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Archive | December, 2008

Monday musing: When the other shoe drops

In fact it is Sunday as I post this, but by the time you read this Monday we should have the RV pointed south. Might not see you until the New Year. If that’s the case celebrate carefully . . .

Will the economic slowdown dampen sales of small-batch beers? Common sense says yes.

So I read Jeff Alworth’s “When Restaurants Die” with particular interest. The story is about the restaurants of Portland, Oregon. But it’s Oregon, and it’s Jeff’s blog, so of course there is a beer ingredient.

I worry that if the best restaurants begin to die off in Portland (we’ve lost 20 this year, including renowned Genoa), the creative minds who founded them will leave. The erosion of talent in the restaurant scene is just generally bad. I don’t know that it will have immediate or long-lasting influence on breweries.

Portland has been the poster city for craft beer success. If there’s a problem there then bigger problems seem likely everywhere else.

I did not write this. It comes from Pete Brown. I’m going to say that twice because while blogs are a wonderful for pointing to well written words sometimes people end up giving the second blog (in this case mine) credit. I wish I’d written this, but I didn’t.

It comes from Pete’s year-end roundup, interesting, though more so if you live in the UK.

Any writer writes because they have a need to be listened to, and whatever that says about our psyches and frail egos, I’m gratified that people read this blog and link to it and recommend it. I apologise to anyone I’ve offended on here – I try not to. I hope you’ve enjoyed reading most of what I’ve written, and wish you a happy and prosperous 2009.

Something of an answer to the question Andy Crouch raises about why we blog. Repeat, I wish I’d written the paragraph. I did not.

Thanks again, to Alan and Jeff for the Yuletide 2008 Photo Contest. Winning a hat was cool, but looking at all those photos was the real fun.

Don’t forget The Session #23 hosted by Beer and Firkins on Friday. Include a drinking note if you can, because we’re back on the road and I’m looking for interesting local beers to try between now and August.


#21 – Where in the beer world?

Where in the beer world?

Do you think you know where in the beer world this photo was taken? Then leave a comment.

Other comments are welcome as well.

I don’t expect you to know where this table was, but there’s a good reason you should be able to name the country.

Or at least I thought so until I saw an interesting photo on another blog (to be revealed with the answer). That probably doesn’t qualify as a hint, so . . . a lucky search of the New York Times archives will get you on track.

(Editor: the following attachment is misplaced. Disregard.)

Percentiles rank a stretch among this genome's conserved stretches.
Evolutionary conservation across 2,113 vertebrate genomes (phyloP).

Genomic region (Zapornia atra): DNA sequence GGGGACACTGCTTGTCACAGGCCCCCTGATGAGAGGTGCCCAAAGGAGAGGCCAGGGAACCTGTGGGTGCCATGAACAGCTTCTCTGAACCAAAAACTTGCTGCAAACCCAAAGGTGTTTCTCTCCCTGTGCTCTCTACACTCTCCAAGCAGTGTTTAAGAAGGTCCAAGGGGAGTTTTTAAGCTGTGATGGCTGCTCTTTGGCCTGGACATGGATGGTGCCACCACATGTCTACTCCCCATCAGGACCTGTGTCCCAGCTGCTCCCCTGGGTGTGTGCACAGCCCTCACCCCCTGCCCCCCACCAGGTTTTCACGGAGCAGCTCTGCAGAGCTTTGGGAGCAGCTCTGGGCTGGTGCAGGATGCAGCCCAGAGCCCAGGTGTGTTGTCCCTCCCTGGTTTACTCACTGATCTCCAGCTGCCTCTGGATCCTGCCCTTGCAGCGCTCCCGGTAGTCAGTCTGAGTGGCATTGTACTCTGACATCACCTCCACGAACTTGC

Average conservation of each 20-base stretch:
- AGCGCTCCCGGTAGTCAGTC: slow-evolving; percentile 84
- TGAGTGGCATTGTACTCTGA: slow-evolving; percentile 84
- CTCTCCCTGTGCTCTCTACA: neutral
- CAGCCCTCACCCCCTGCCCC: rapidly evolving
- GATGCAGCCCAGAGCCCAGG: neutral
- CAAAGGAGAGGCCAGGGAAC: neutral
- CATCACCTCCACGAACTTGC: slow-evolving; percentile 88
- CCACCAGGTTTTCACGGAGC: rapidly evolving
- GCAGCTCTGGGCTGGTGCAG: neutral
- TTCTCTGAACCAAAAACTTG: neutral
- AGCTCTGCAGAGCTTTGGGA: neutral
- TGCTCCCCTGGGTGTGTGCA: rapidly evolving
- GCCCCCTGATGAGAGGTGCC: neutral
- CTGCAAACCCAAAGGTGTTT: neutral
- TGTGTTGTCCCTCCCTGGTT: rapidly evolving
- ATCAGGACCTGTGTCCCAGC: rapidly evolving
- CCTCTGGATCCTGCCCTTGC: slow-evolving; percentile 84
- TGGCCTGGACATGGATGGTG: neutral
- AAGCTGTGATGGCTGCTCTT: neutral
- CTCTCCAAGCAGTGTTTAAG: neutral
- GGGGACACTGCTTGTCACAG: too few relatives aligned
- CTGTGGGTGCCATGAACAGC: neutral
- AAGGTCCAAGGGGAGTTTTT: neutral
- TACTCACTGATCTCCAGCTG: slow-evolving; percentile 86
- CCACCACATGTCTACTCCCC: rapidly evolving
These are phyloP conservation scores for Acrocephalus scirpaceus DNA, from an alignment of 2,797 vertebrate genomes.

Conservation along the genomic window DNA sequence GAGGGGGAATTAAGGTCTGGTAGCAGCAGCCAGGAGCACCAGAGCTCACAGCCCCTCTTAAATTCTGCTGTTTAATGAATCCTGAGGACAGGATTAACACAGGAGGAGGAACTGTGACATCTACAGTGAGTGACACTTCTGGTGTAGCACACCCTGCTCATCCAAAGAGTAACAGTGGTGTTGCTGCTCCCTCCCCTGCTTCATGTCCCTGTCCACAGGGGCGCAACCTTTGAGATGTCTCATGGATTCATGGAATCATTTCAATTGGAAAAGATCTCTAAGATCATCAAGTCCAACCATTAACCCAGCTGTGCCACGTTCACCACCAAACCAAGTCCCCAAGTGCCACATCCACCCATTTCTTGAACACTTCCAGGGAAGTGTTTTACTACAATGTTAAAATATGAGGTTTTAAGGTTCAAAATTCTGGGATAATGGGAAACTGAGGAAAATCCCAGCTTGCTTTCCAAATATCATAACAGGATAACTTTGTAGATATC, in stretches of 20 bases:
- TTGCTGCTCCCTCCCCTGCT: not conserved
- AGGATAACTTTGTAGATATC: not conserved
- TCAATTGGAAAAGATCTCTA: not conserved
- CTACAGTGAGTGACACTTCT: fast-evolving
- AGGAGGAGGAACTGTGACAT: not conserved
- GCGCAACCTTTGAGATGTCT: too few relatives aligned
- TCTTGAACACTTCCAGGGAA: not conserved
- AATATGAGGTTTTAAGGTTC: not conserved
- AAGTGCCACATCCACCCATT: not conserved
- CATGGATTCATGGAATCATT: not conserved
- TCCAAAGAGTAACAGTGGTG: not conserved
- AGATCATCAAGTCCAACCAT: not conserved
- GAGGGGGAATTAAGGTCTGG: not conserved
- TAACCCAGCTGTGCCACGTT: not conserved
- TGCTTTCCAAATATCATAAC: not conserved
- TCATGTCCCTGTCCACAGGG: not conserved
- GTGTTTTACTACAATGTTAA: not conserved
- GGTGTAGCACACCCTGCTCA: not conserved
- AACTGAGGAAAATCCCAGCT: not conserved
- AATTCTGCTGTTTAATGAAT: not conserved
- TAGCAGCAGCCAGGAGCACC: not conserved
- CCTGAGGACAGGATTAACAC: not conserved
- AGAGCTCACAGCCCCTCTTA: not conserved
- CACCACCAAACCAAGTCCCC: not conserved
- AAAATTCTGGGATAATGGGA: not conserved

Budweiser Budvar: Not so small

Compared to Anheuser-Busch, Budejovický Budvar in the Czech Republic — the other producer of Budweiser — is small. But there’s small, and there’s small.

Budvar brews more than a million hectoliters a year and soon will be able to make 1.3 million. I wouldn’t necessarily call that small. Here’s about a minute of video shot in the bottling hall, which also isn’t small. I used our pocket camera to record the video, so excuse the production quality. (If you click on over to YouTube to watch it, then hit “watch in high quality” it’s a little better.)

In contrast, Pilsner Urquell is so big that I’m not sure how you’d try to capture the bottling plant with a video. Then there is Berliner-Kindl-Schultheiss in Berlin, which brews 1.6 million hectos a year. The brewery has two plants within one hall, each aiming to package 50,000 bottles an hour. There’s a large display at each end which counts just how fast the line is running. The digital display will read 49,893 one second, 49,896 the next, then 49,894.

That’s a lot of beer.


Monday musing: What’s the opposite of Zima?

Before we begin Phase III of our grand odyssey we’re holed up in snowy New Jersey through the holiday, leaving me a bit of time for Monday musing.

– I paid little attention in October to the final demise of Zima, and just caught up with the excellent piece at Slate about its long and torturous death. A fine lesson about marketing, and an interesting contrast to the rip-roaring success of small-batch beers focusing on flavor and making sure there is a there there.

– We like year-end lists in our house, and not just because I can make fun of the beer-related ones. Books, best recordings, best movies, that stuff. And when Sierra gets it organized we’ll post our Best of the Trip – Europe Edition at The Slow Travelers.

But I’ve given up trying to assemble a “best of beer” for the year, for the European leg, for Germany, for Liechenstein. I can’t even decide on my favorite beer from Cantillon.

Mahrs BrauInstead I’ll point you to a list done right. It makes me wish we had managed to collide with Boak and Bailey as all of us bounced around Germany and the Czech Republic. They were in Leipzig when we were in Prague. We were in Dresden when they got to Prague. They blogged about Christmas markets, we went to dozens (Berlin alone has 50).